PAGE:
The big test is coming.
California Conservation Corps crews were feverishly working Sunday to re-enforce the most vulnerable levees south of Manteca as the first rain from a powerful Pacific Storm started pelting Northern California.
The San Joaquin River at a measuring station near Vernalis south of Manteca at the confluence of the Stanislaus River remained at “danger stage.” San Joaquin County Office of Emergency Services spokesman Tim Daly told the Associated Press that means water levels keep approaching the top of levees.
“When the water gets that high and more water is coming, there is just too much pressure and levees can break. They can be topped,” Daly said.
Daly says residents of low-lying areas have been told to be ready to evacuate, especially those in San Joaquin River Club. The private neighborhood just over the Airport Way bridge 10 miles south of Manteca has over 300 residents, many who work in Manteca.
The National Weather Service Sunday issued separate rain forecasts for the two most troublesome water basin in the state currently when it comes to flood risk — Don Pedro Reservoir on the Tuolumne River and Oroville Dam on the Feather River.
The forecast calls for 4.9 inches of rain to fall Monday and Tuesday in the watershed above Don Pedro Reservoir.
Turlock Irrigation District — which operates the reservoir Highway 120 crosses over on the way to Yosemite that has a capacity of 2,030,000 acre feet of water — Sunday issued a release describing current situations and what can occur in the coming days.
The TID indicated if the forecast precipitation develops into actual inflow into Don Pedro, the volume would put the reservoir above the 830-foot elevation. This would force TID to operate its controlled spillway in compliance with the Army Corps of Engineers Flood Control Manual for the Reservoir.
That is what happened in 1997 prior to 11 levee failures south of Manteca that led to the flooding of 70 square miles, the evacuation of 2,000 people, 800 buildings being damaged, and losses reaching $100 million.
TID stressed, “it is important to note the (today)/Tuesday combined forecast continues to fluctuate hourly in duration and magnitude. Nevertheless, prudent planning requires that TID treat these forecasts as actual precipitation numbers and operate accordingly in cooperation with multiple county offices of emergency services. TID continues to monitor storms and take necessary precautions. TID will provide updates daily.”
On Sunday the reservoir was at 97 percent capacity and was at 826.1 feet at 10 a.m. There was 9,207 cubic feet per second flowing into Don Pedro and 10,550 cubic feet flowing out.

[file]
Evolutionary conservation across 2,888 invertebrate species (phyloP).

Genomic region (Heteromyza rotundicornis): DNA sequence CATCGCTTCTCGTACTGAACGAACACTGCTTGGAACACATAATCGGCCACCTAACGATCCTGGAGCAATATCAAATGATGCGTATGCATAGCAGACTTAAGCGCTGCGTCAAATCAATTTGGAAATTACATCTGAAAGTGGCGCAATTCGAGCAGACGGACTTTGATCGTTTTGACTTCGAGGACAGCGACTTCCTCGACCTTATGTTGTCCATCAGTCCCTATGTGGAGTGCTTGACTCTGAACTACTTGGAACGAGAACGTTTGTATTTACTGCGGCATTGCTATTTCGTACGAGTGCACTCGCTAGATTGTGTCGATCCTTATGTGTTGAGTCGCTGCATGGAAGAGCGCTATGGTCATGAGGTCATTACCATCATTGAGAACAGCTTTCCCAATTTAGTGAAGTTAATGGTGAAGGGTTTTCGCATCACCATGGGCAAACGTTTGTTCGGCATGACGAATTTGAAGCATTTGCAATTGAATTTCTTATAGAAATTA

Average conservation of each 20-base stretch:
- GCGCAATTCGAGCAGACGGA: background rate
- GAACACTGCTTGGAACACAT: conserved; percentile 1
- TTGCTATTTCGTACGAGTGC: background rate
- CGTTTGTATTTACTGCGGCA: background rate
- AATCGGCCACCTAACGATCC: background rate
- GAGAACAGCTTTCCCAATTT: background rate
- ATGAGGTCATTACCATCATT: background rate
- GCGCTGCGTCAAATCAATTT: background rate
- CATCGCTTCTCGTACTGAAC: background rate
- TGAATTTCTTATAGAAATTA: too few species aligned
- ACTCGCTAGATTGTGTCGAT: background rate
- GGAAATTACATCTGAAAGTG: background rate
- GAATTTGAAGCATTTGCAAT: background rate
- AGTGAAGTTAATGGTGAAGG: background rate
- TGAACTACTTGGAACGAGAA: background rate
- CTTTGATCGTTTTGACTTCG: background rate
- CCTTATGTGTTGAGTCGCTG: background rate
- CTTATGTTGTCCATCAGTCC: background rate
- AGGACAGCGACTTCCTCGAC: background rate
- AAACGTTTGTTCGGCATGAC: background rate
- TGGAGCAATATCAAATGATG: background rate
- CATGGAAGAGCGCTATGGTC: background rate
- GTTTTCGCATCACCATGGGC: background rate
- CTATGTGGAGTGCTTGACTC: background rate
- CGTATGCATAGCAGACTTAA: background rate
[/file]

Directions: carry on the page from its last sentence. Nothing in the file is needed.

That flow is dictated by direction from the Army Corps of Engineers to equate the river flow in Modesto at the Ninth Street Bridge in Modesto to 55.5 feet. At 10 a.m. Sunday the Tuolumne River was at 54.8 feet in Modesto.
Starting today the CHP will be closing Bonds Flat Road a J-59 and Highway 132 today at 9 a.m. in anticipation of the spillway being activated. The road closure is for an unknown amount of time.
Complicating the situation south of Manteca is the National Weather Service forecast the Manteca area may get between 1 and 2 inches of rain today and Tuesday.
That would further saturate levees that are already becoming water logged.
Emergency officials are advising non-residents to avoid the area south of Manteca where the Stanislaus River and San Joaquin River join up to avoid impeding any possible evacuation should the need arise.
Twenty years ago New Melones on the Stanislaus River was in danger of being topped forcing the Bureau of Reclamation to make significant releases. This time around New Melones is only at 58 percent of its 2.4 million acre foot capacity with 7,313 cubic feet per second flowing in and 218 cubic feet per second flowing out.
By contrast the highly televised outflow from Oroville Dam on Sunday was at 62,499 cubic feet per second.
Residents of the San Joaquin River Club have been constantly patrolling the levees for signs of danger and holding meetings to discuss evacuation routes and preparedness, said Paula Martin, who is helping coordinate evacuation plans.
“We have a levee response team, a sand bagging team, teams to check on what walkers checking on the levees find,” Martin said. “Our community is pulling together like real champs.”
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